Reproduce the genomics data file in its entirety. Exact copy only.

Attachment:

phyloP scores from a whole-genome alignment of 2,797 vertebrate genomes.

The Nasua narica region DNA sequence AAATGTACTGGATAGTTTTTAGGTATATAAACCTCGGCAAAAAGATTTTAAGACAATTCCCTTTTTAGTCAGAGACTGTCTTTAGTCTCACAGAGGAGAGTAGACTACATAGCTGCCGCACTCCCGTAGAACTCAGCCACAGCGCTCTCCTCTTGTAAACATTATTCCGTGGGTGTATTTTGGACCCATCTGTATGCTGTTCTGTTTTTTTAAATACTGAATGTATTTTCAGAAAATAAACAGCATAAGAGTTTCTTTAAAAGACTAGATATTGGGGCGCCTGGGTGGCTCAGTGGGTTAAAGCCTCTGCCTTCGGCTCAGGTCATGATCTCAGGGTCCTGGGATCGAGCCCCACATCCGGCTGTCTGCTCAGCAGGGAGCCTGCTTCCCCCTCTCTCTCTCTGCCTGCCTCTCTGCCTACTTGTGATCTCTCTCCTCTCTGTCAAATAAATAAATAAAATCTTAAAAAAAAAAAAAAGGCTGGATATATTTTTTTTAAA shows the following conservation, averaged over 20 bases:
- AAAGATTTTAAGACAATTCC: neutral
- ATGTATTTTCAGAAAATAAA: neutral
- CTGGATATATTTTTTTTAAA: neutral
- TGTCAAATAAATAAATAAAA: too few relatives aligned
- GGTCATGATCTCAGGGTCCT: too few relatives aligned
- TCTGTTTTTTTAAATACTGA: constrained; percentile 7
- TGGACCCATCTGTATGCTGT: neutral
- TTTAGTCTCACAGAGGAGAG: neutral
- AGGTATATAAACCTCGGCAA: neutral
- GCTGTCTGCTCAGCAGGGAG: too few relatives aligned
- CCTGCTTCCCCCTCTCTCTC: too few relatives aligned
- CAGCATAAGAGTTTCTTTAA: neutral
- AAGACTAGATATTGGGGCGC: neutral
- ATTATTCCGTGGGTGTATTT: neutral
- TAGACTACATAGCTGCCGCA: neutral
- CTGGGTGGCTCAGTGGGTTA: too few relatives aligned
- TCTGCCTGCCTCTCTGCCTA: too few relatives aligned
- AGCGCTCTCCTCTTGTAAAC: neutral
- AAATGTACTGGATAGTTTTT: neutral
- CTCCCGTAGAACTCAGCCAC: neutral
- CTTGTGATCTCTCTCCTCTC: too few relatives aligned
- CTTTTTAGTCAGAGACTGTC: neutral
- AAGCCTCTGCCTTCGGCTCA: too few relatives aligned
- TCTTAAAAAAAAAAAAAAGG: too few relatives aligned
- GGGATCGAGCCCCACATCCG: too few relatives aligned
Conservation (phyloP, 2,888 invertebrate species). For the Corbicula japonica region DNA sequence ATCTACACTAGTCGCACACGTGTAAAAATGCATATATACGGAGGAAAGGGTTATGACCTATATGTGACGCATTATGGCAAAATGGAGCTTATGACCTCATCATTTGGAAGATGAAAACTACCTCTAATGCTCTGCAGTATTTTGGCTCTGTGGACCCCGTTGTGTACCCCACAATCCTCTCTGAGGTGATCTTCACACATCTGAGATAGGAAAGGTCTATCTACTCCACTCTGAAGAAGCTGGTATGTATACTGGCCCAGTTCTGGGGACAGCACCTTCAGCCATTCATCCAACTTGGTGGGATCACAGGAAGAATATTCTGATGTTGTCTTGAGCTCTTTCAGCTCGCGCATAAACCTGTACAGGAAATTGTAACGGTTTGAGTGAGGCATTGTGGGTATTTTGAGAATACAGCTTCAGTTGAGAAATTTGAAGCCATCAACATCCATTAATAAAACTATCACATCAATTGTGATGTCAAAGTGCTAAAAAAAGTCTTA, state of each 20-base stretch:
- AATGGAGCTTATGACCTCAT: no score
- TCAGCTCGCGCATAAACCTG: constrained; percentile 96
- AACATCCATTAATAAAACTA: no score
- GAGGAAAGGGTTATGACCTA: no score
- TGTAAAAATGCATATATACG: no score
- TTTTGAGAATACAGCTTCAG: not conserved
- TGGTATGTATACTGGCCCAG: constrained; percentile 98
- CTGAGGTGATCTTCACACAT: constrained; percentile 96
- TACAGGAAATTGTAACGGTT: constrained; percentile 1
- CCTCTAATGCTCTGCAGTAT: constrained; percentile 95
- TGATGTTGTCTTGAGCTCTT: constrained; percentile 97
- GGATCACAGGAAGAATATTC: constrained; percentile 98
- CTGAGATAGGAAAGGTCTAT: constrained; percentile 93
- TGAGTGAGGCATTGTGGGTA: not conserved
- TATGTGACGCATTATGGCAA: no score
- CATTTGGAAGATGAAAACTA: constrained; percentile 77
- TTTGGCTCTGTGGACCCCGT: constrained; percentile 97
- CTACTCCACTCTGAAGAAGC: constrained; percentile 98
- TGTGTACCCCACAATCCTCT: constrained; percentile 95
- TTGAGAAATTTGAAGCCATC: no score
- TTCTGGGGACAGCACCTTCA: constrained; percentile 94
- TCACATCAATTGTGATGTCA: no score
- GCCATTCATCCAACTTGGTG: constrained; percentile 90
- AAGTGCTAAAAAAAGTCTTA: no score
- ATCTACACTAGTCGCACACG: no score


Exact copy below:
phyloP scores from a whole-genome alignment of 2,797 vertebrate genomes.

The Nasua narica region DNA sequence AAATGTACTGGATAGTTTTTAGGTATATAAACCTCGGCAAAAAGATTTTAAGACAATTCCCTTTTTAGTCAGAGACTGTCTTTAGTCTCACAGAGGAGAGTAGACTACATAGCTGCCGCACTCCCGTAGAACTCAGCCACAGCGCTCTCCTCTTGTAAACATTATTCCGTGGGTGTATTTTGGACCCATCTGTATGCTGTTCTGTTTTTTTAAATACTGAATGTATTTTCAGAAAATAAACAGCATAAGAGTTTCTTTAAAAGACTAGATATTGGGGCGCCTGGGTGGCTCAGTGGGTTAAAGCCTCTGCCTTCGGCTCAGGTCATGATCTCAGGGTCCTGGGATCGAGCCCCACATCCGGCTGTCTGCTCAGCAGGGAGCCTGCTTCCCCCTCTCTCTCTCTGCCTGCCTCTCTGCCTACTTGTGATCTCTCTCCTCTCTGTCAAATAAATAAATAAAATCTTAAAAAAAAAAAAAAGGCTGGATATATTTTTTTTAAA shows the following conservation, averaged over 20 bases:
- AAAGATTTTAAGACAATTCC: neutral
- ATGTATTTTCAGAAAATAAA: neutral
- CTGGATATATTTTTTTTAAA: neutral
- TGTCAAATAAATAAATAAAA: too few relatives aligned
- GGTCATGATCTCAGGGTCCT: too few relatives aligned
- TCTGTTTTTTTAAATACTGA: constrained; percentile 7
- TGGACCCATCTGTATGCTGT: neutral
- TTTAGTCTCACAGAGGAGAG: neutral
- AGGTATATAAACCTCGGCAA: neutral
- GCTGTCTGCTCAGCAGGGAG: too few relatives aligned
- CCTGCTTCCCCCTCTCTCTC: too few relatives aligned
- CAGCATAAGAGTTTCTTTAA: neutral
- AAGACTAGATATTGGGGCGC: neutral
- ATTATTCCGTGGGTGTATTT: neutral
- TAGACTACATAGCTGCCGCA: neutral
- CTGGGTGGCTCAGTGGGTTA: too few relatives aligned
- TCTGCCTGCCTCTCTGCCTA: too few relatives aligned
- AGCGCTCTCCTCTTGTAAAC: neutral
- AAATGTACTGGATAGTTTTT: neutral
- CTCCCGTAGAACTCAGCCAC: neutral
- CTTGTGATCTCTCTCCTCTC: too few relatives aligned
- CTTTTTAGTCAGAGACTGTC: neutral
- AAGCCTCTGCCTTCGGCTCA: too few relatives aligned
- TCTTAAAAAAAAAAAAAAGG: too few relatives aligned
- GGGATCGAGCCCCACATCCG: too few relatives aligned
Conservation (phyloP, 2,888 invertebrate species). For the Corbicula japonica region DNA sequence ATCTACACTAGTCGCACACGTGTAAAAATGCATATATACGGAGGAAAGGGTTATGACCTATATGTGACGCATTATGGCAAAATGGAGCTTATGACCTCATCATTTGGAAGATGAAAACTACCTCTAATGCTCTGCAGTATTTTGGCTCTGTGGACCCCGTTGTGTACCCCACAATCCTCTCTGAGGTGATCTTCACACATCTGAGATAGGAAAGGTCTATCTACTCCACTCTGAAGAAGCTGGTATGTATACTGGCCCAGTTCTGGGGACAGCACCTTCAGCCATTCATCCAACTTGGTGGGATCACAGGAAGAATATTCTGATGTTGTCTTGAGCTCTTTCAGCTCGCGCATAAACCTGTACAGGAAATTGTAACGGTTTGAGTGAGGCATTGTGGGTATTTTGAGAATACAGCTTCAGTTGAGAAATTTGAAGCCATCAACATCCATTAATAAAACTATCACATCAATTGTGATGTCAAAGTGCTAAAAAAAGTCTTA, state of each 20-base stretch:
- AATGGAGCTTATGACCTCAT: no score
- TCAGCTCGCGCATAAACCTG: constrained; percentile 96
- AACATCCATTAATAAAACTA: no score
- GAGGAAAGGGTTATGACCTA: no score
- TGTAAAAATGCATATATACG: no score
- TTTTGAGAATACAGCTTCAG: not conserved
- TGGTATGTATACTGGCCCAG: constrained; percentile 98
- CTGAGGTGATCTTCACACAT: constrained; percentile 96
- TACAGGAAATTGTAACGGTT: constrained; percentile 1
- CCTCTAATGCTCTGCAGTAT: constrained; percentile 95
- TGATGTTGTCTTGAGCTCTT: constrained; percentile 97
- GGATCACAGGAAGAATATTC: constrained; percentile 98
- CTGAGATAGGAAAGGTCTAT: constrained; percentile 93
- TGAGTGAGGCATTGTGGGTA: not conserved
- TATGTGACGCATTATGGCAA: no score
- CATTTGGAAGATGAAAACTA: constrained; percentile 77
- TTTGGCTCTGTGGACCCCGT: constrained; percentile 97
- CTACTCCACTCTGAAGAAGC: constrained; percentile 98
- TGTGTACCCCACAATCCTCT: constrained; percentile 95
- TTGAGAAATTTGAAGCCATC: no score
- TTCTGGGGACAGCACCTTCA: constrained; percentile 94
- TCACATCAATTGTGATGTCA: no score
- GCCATTCATCCAACTTGGTG: constrained; percentile 90
- AAGTGCTAAAAAAAGTCTTA: no score
- ATCTACACTAGTCGCACACG: no score